And after all, I should choose to propose a case, where no consideration of pity to distress, of duty to a parent, or of gratitude to a benefactor, interfered with the general rule of justice.

The regard due to kindred in the disposal of our fortune (except the case of lineal kindred, which is different arises, either from the respect we owe to the presumed intention of the ancestor VOL. I.



· from whom we received our fortunes, or from the expectations, which we have encouraged. The intention of the ancestor is presumed with greater certainty, as well as entitled to more respect, the fewer degrees he is removed from us, which makes the difference in the different degrees of kindred. It may be presumed to be a father's intention and desire, that the inheritance which he leaves, after it has served the turn and generation of one son, should remain a provision for the families of his other children, equally related and dear to him as the eldest. Whoever therefore, without cause, gives away his patrimony from his brother's or sister's family, is guilty not so much of an injury to them, as of ingratitude to his parent. The deference due from the possessor of a fortune to the presumed desire of his ancestor will also vary with this circumstance, whether the ancestor earned the fortune by his personal industry, acquired it by accidental successes, or only transmitted the inheritance which he received.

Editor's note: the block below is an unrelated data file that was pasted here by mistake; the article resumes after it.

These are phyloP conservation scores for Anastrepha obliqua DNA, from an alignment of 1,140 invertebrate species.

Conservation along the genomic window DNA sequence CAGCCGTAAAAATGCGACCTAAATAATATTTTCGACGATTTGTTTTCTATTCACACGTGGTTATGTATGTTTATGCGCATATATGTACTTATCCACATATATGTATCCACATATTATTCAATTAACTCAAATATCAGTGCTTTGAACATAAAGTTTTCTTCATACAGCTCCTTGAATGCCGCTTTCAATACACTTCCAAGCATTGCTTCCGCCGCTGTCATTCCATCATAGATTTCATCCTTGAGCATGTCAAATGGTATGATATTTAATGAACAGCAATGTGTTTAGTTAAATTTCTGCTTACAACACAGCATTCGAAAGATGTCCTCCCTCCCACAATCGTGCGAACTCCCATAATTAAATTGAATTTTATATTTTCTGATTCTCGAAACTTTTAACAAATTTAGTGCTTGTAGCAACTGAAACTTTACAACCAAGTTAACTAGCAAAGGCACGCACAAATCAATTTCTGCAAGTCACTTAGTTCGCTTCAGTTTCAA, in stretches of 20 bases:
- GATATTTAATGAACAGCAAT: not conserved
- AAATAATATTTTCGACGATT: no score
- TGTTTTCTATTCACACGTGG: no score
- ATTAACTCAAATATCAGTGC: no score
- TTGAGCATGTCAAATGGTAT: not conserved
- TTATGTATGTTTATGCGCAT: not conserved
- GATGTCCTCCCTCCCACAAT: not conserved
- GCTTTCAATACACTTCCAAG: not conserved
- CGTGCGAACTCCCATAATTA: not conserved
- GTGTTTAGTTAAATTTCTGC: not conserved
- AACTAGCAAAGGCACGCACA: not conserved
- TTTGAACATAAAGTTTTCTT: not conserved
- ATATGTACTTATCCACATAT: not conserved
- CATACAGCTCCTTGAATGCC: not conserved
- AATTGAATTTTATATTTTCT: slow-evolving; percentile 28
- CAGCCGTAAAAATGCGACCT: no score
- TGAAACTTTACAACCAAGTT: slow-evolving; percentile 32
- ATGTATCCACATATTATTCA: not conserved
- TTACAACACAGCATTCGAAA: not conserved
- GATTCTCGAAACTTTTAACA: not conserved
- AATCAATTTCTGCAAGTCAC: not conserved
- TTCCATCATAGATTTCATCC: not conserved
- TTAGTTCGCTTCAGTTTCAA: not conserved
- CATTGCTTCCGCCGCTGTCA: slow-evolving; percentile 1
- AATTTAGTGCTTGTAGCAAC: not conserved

Where a man's fortune is acquired by himfelf, and he has done nothing to excite expectation, but rather has refrained from those particular attentions which tend to cherish expectation, he is perfectly disengaged from the force of the above reasons, and at liberty to leave his fortune to his friends, to charitable or public purposes, or to whom he will ; the same blood, proximity of blood, and the like, are merely modes of speech, implying nothing real, nor any obligation of themselves.

There is always, however, a reason for providing for our poor relations, in preference to others who may be equally necessitous, which is, that if we do not, no body else will ; mankind. by an established consent, leaving the reduced branches of good families to the bounty of their wealthy alliances.